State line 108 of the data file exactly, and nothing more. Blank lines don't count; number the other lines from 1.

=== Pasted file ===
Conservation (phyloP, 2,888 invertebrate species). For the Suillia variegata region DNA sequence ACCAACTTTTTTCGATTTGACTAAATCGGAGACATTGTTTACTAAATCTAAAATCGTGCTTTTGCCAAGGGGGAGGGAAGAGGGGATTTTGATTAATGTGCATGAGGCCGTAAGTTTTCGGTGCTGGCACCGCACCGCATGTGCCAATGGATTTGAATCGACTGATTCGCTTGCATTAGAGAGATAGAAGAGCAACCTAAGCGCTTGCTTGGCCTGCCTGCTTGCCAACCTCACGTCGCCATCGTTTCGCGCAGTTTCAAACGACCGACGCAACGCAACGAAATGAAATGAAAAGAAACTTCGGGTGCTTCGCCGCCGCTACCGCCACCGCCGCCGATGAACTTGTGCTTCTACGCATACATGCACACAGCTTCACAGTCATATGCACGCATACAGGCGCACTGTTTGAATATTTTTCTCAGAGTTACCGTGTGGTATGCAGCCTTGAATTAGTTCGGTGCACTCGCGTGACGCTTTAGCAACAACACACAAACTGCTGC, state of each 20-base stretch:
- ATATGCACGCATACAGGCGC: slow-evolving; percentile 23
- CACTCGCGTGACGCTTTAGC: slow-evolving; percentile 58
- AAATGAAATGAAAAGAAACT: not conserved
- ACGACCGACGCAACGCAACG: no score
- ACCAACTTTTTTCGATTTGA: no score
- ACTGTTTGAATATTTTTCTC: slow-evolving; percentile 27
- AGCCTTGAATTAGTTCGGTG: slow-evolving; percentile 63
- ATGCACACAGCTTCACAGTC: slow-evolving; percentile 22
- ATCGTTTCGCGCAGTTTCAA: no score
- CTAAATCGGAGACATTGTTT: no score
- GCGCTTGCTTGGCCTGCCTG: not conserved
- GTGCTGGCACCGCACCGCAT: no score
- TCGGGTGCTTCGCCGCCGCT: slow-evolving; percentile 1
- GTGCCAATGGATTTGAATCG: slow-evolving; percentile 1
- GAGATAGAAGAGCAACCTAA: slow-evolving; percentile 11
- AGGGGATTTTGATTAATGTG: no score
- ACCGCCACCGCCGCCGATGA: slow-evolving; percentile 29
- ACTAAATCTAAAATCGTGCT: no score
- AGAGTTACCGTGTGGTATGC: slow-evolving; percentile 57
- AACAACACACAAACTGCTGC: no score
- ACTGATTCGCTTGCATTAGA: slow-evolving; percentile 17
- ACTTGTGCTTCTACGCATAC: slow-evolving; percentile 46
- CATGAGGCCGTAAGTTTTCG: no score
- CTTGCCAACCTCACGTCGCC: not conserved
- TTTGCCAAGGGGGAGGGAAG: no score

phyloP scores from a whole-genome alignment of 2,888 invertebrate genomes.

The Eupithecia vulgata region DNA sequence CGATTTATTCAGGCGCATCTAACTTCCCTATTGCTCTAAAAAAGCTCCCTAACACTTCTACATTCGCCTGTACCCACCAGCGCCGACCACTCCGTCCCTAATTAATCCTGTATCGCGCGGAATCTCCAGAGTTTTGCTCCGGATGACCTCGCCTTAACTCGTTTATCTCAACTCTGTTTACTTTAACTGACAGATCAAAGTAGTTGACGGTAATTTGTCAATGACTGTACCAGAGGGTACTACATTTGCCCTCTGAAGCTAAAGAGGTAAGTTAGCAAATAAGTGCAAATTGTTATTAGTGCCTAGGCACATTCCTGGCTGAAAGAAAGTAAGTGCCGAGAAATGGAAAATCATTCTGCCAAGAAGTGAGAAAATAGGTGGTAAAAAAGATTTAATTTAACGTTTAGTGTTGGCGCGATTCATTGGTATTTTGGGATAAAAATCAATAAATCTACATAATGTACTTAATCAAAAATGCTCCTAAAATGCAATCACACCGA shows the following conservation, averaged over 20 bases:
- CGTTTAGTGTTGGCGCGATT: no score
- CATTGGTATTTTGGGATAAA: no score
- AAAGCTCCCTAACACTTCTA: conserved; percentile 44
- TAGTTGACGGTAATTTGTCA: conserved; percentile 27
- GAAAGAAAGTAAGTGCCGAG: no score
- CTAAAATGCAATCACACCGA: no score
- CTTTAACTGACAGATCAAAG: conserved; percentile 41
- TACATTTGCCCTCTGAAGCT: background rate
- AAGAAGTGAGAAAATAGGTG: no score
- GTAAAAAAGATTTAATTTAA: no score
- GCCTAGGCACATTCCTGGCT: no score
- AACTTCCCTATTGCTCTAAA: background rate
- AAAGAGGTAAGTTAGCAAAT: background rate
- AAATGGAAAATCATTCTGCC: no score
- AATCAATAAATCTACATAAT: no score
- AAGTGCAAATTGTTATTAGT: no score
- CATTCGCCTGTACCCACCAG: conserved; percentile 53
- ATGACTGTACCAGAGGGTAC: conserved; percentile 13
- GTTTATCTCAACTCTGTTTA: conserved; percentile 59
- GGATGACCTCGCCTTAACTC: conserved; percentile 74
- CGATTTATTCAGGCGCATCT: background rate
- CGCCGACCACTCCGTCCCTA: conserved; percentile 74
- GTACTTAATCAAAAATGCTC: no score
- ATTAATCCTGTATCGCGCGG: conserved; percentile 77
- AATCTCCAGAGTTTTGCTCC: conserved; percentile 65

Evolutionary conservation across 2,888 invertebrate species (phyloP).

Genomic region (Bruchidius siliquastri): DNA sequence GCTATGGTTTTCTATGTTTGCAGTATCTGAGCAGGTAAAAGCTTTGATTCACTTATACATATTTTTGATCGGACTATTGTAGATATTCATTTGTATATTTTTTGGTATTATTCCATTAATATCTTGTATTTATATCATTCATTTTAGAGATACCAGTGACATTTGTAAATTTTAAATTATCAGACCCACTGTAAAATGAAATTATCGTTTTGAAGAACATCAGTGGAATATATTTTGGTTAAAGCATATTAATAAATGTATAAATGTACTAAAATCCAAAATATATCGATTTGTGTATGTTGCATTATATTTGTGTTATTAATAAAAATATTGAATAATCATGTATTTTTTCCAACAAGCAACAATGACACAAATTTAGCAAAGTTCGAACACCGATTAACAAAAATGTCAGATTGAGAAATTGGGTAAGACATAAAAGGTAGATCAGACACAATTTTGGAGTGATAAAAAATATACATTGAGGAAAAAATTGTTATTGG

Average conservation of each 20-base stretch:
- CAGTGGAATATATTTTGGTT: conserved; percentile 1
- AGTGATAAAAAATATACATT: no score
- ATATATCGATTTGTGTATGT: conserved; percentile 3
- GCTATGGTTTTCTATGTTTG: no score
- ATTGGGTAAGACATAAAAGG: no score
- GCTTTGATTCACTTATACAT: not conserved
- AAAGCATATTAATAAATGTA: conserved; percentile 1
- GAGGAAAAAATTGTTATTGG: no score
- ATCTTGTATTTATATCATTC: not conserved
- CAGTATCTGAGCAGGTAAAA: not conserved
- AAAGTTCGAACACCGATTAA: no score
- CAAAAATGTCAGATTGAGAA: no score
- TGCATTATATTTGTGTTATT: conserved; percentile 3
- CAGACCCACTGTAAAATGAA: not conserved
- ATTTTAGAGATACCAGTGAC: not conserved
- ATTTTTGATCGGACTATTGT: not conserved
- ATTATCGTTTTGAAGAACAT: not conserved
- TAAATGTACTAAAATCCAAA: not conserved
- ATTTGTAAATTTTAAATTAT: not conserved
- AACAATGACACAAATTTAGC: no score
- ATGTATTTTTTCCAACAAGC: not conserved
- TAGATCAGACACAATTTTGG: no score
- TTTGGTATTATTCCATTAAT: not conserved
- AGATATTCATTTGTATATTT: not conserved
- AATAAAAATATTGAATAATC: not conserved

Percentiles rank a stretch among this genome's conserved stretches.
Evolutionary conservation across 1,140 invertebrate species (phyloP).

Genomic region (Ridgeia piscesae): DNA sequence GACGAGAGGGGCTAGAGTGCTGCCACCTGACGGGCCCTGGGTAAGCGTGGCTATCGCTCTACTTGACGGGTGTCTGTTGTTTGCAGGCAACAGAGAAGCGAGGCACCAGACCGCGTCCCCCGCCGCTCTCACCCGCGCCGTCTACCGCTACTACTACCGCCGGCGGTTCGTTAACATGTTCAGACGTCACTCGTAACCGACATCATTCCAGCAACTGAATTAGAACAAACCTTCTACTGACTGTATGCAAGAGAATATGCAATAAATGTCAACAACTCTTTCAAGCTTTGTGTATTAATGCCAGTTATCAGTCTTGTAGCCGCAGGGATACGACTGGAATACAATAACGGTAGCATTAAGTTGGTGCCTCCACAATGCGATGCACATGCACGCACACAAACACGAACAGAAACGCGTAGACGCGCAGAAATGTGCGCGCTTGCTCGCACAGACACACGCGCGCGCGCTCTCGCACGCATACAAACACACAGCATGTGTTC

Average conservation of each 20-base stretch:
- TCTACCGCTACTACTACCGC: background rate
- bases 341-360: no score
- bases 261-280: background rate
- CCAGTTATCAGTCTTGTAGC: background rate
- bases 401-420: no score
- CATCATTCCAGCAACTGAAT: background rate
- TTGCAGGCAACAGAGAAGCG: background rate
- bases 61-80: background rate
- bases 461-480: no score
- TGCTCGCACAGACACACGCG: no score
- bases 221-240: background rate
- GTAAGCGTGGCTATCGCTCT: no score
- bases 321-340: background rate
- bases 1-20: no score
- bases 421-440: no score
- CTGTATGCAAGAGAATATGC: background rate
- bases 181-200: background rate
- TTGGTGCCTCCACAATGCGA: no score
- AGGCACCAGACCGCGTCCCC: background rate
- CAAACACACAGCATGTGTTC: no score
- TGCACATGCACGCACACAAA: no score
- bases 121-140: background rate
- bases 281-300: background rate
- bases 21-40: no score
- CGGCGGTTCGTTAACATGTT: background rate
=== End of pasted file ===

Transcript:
- bases 281-300: background rate